It seems Rick Perry has joined the “the Christian Fundamentalist God” will save America klan. I wonder what God’s views are on spending $1 trillion per year on weapons to kill people? If I recall from my 12 years of Catholic school, one of the Ten commandments was “THOU SHALT NOT KILL”. I don’t remember a second part saying “except Muslims”. I don’t remember anything about an eye for an eye. Christian fundamentalists are intolerant bigots. They want to foist their beliefs upon the whole country. They pray for the end times. They want it to happen. Therefore, they have no problem with a showdown between Iran and Israel. They want it to happen. It is part of God’s plan.
Rick Perry, Bachmann, and Palin are playing to the basest of emotions in their desire to control this country. They are dangerous ideologues and would lead this country into World War III without a second thought. Their God told them so. This bullshit seems to be working. As the economic situation for the average person gets worse, they will turn to ideologues who act like the answer is with God. These slimy human beings would rather appeal to the ignorant masses with religious lies than deal with the real issues.
Mr. Perry. Instead of your day of prayer, please provide me your views on:
- Military expenditures
- Wall Street bailouts and lack of criminal prosecutions
- Tax breaks for mega-corporations that shipped our jobs overseas
- Why the richest 400 Americans paid a tax rate of 18% when the top rate is 35%
- Which Federal agencies are you going to close?
- What is your plan to deal with our $100 trillion unfunded liability for SS and Medicare?
- What is your alternative to Obamacare?
Too hard for you Ricky? Keep prayin.
The American Debate: Rick Perry’s day of prayer: Troubling messages, good politics
By Dick Polman
Inquirer National Political Columnist
Maybe I’m just old-fashioned, but I hew to the traditional American principle that politicians should refrain from promoting one particular set of religious beliefs. James Madison, father of the Constitution, famously endorsed a “total separation of the church from the state,” and that’s good enough for me.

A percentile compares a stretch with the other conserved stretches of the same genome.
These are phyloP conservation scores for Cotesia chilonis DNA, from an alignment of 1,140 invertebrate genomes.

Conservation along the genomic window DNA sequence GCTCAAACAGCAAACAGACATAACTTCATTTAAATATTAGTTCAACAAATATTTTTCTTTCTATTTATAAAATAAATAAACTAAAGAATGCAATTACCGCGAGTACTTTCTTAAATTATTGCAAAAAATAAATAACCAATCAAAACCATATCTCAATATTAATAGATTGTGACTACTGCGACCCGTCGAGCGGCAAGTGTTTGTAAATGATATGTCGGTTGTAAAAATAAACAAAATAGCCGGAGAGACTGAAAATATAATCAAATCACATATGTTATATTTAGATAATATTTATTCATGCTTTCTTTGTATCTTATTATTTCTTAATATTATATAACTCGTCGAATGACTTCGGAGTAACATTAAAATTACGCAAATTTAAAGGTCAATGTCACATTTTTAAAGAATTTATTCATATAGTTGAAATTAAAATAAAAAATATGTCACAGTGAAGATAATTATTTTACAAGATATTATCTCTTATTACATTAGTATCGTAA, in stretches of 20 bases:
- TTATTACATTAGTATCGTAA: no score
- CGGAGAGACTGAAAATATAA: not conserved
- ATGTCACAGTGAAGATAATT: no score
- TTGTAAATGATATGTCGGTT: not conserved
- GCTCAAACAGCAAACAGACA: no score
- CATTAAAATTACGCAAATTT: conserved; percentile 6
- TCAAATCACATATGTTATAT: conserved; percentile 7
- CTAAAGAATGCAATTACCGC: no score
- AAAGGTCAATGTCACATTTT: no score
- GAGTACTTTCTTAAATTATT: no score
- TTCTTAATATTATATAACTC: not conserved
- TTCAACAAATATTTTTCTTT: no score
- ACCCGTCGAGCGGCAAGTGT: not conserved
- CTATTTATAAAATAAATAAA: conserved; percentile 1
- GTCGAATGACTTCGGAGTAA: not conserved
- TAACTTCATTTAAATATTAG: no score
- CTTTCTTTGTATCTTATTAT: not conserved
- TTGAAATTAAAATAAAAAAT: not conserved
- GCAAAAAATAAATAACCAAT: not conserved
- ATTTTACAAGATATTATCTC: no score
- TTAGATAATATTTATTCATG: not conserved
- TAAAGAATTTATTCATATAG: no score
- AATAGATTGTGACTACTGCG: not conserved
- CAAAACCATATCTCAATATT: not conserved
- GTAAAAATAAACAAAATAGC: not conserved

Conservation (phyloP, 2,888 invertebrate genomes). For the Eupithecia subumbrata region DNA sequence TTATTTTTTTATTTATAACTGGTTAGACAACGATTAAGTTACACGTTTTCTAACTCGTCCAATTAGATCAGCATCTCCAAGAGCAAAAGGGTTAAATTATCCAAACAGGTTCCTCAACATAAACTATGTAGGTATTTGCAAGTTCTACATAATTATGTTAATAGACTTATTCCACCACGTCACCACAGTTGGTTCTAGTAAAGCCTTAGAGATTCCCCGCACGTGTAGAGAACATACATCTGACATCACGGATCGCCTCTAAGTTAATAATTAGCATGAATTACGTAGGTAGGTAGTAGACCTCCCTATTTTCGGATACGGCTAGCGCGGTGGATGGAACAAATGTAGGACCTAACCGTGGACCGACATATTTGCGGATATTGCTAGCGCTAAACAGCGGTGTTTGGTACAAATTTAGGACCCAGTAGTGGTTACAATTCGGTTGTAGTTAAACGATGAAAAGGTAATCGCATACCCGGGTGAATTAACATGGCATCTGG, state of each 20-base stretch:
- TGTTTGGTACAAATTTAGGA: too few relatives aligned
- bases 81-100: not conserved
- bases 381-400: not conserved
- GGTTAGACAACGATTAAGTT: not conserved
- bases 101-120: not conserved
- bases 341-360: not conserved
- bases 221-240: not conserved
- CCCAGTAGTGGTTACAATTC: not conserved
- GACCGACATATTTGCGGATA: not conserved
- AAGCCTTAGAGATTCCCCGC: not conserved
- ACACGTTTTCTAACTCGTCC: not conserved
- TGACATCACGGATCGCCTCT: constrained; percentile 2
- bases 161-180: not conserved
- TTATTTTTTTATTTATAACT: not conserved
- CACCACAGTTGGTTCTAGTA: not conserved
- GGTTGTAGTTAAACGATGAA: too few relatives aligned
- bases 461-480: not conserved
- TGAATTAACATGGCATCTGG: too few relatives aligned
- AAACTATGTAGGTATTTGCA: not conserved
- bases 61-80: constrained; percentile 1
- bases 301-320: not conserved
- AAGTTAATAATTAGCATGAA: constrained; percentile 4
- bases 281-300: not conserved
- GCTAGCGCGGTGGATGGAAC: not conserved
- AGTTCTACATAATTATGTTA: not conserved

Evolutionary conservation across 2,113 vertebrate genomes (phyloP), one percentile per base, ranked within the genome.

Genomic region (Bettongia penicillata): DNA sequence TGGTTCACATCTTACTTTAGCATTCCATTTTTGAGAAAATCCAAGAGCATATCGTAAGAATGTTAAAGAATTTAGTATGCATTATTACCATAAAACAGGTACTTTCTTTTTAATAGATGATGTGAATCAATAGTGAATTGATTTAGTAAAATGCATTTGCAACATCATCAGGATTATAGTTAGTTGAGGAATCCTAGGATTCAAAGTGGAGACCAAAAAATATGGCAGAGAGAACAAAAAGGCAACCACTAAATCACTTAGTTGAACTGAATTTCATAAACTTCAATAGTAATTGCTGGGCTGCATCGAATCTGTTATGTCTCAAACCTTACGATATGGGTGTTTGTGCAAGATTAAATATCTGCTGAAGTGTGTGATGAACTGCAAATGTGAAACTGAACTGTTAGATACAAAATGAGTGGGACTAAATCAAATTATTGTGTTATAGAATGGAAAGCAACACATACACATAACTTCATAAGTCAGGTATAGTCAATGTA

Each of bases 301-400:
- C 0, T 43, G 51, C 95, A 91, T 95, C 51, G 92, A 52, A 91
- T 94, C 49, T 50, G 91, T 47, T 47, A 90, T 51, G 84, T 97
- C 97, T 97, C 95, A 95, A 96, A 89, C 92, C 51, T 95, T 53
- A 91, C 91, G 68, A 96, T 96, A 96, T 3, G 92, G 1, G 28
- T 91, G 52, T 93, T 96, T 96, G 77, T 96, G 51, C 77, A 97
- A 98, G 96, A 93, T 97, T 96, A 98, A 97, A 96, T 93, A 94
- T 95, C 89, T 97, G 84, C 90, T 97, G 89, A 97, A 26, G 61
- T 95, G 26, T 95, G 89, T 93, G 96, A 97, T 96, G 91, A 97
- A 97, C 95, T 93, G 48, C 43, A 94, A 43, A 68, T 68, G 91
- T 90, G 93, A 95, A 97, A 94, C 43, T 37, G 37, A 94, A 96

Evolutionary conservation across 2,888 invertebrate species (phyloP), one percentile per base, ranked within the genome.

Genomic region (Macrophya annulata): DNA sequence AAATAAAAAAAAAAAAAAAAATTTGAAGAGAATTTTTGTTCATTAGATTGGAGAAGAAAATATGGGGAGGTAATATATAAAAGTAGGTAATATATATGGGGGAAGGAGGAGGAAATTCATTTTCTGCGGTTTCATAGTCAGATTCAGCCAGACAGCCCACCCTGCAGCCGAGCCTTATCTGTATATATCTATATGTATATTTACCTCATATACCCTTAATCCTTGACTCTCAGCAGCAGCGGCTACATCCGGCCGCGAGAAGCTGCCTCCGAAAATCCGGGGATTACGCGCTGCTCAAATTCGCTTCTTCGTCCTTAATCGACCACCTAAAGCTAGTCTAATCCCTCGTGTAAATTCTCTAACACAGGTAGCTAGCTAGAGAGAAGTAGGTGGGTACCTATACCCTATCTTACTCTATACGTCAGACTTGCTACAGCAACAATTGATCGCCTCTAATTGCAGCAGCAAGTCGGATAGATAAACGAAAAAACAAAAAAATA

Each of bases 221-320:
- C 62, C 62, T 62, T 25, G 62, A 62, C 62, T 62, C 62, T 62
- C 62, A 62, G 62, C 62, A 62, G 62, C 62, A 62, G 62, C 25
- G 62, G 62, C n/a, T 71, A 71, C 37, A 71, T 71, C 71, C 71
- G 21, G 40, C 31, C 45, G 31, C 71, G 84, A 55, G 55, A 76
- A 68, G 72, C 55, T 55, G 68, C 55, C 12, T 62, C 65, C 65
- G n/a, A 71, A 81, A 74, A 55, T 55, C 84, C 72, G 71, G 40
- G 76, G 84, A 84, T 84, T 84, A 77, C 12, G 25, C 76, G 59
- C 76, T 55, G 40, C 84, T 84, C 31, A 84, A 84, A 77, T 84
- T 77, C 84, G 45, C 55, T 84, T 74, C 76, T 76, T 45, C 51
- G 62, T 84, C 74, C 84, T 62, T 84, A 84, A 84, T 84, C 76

But Rick Perry didn’t get the memo. Officially, he’s just the governor of Texas (having succeeded George W. Bush and inherited Bush’s swagger), but apparently he also aspires to be the preacher-in-chief. Hence his ambitious plans for “a day of prayer and fasting on behalf of our troubled nation,” a national event Aug. 6 that will be dominated – with his official blessing – by fundamentalist Christian leaders who are notorious for their rhetorical attacks on gays, Catholics, and other designated nonbelievers.
It’s bad enough that Perry, on the eve of his event (officially called “The Response”), has urged that “as a nation, we must come together and call upon Jesus,” given the fact that he was elected to be the governor of all Texans, many of whom are Jews, Muslims, Hindus, Buddhists, Sikhs, agnostics, and atheists. It’s bad enough that the event is billed as “Christians only,” with the proviso that heathens can attend only if they wish to convert. Indeed, the mainstream, non-proselytizing Houston Clergy Council has duly told Perry, in a protest letter, that government “should represent all citizens equally and without preference for religious or philosophical tradition.”